BWW Preview: HOW TO TRANSCEND A HAPPY MARRIAGE at The Producing Unit
Prominent contemporary playwright Sarah Ruhl produces theatre that is weird, modern, and emotionally vivid. Last fall, The Producing Unit performed a reading of one of Ruhl's latest works, How to Transcend a Happy Marriage (directed by Peter Frisch)--a play about testing the boundaries of a "traditional" marriage. A married couple has a dinner party, and learns about the physical and emotional configuration of a polyamorous lifestyle from a new acquaintance, Pip, who is part of a throuple. In the past several months, The Producing Unit has turned the content into a fully staged piece, which will be performed at Center Stage Theater from January 25-February 3.
Ivy Vahanian will be reprising her role as George, a wife and mother whose curiosity is awakened by Pip's wild-and-free lifestyle. Vahanian is inspired by the journey that George embarks on, one that explores her sensuality and sexuality, and the depth of her relationship with her husband. "George is such a seeking person," Vahanian says, "and in some ways, [with the reading] I didn't get to fully seek." This production allows the performers to expand the production and embody the story in a fuller way. "[George] asks a lot from me in a very relatable and human and easy way," says Vahanian. "She's got this sort of uptight way of living, and then things get slowly unhinged and broken apart, and there's a bit of a mad scene, and then the asking of real truth. In a relationship, it's requiring the other person to see you."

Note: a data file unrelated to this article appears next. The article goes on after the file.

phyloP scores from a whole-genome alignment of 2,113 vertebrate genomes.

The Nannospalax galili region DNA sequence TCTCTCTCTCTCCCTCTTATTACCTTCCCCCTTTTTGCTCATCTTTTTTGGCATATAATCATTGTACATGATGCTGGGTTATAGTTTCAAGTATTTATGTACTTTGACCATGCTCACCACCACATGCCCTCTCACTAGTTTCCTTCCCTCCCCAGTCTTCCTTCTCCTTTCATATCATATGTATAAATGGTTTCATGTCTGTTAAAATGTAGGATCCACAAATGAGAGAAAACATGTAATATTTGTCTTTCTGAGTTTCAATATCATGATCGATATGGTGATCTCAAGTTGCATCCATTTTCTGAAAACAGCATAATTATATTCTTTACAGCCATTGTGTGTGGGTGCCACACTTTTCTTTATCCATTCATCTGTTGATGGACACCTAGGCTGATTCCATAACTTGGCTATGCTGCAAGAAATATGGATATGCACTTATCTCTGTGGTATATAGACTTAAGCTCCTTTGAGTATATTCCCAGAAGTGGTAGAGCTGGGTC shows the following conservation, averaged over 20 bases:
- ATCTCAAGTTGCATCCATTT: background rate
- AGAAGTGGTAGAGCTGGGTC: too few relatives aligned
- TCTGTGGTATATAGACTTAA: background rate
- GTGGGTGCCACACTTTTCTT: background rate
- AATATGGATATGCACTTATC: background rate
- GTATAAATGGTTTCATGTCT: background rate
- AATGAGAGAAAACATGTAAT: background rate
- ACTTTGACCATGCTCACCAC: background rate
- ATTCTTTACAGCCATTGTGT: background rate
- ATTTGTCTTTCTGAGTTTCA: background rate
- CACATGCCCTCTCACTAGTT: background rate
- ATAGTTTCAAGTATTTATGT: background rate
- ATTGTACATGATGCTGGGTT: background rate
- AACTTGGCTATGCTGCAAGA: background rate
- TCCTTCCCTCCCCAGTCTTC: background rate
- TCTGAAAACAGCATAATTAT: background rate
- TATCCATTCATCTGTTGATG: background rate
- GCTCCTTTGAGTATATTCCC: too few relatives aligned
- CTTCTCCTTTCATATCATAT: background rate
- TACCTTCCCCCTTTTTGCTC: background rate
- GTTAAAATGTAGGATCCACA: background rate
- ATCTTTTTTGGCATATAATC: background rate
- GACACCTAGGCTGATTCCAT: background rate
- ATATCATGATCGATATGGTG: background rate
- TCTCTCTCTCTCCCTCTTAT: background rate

How to Transcend explores the margins between physical, emotional, and spiritual connections, and begins a conversation about traditionally accepted romantic and family structures. "This is an important play for Santa Barbara audiences because it brings up for mothers--for fathers, too--how we can we get in touch with those deeper parts of ourselves so we can have a fulfilling relationship," says Vahanian. "How can you transcend a happy marriage? You transcend by going deeper." Though Pip's lifestyle doesn't adhere to the widely accepted family structure and timeline, her evident satisfaction with the arrangement allows George to examine her values and consider the potential consequences (positive and negative) of a fringe lifestyle. "The theatre offers an energetic exchange," says Vahanian, "and people are going to walk away from this play wanting to have a discussion."
Jan 25-Feb 3
Center Stage Theater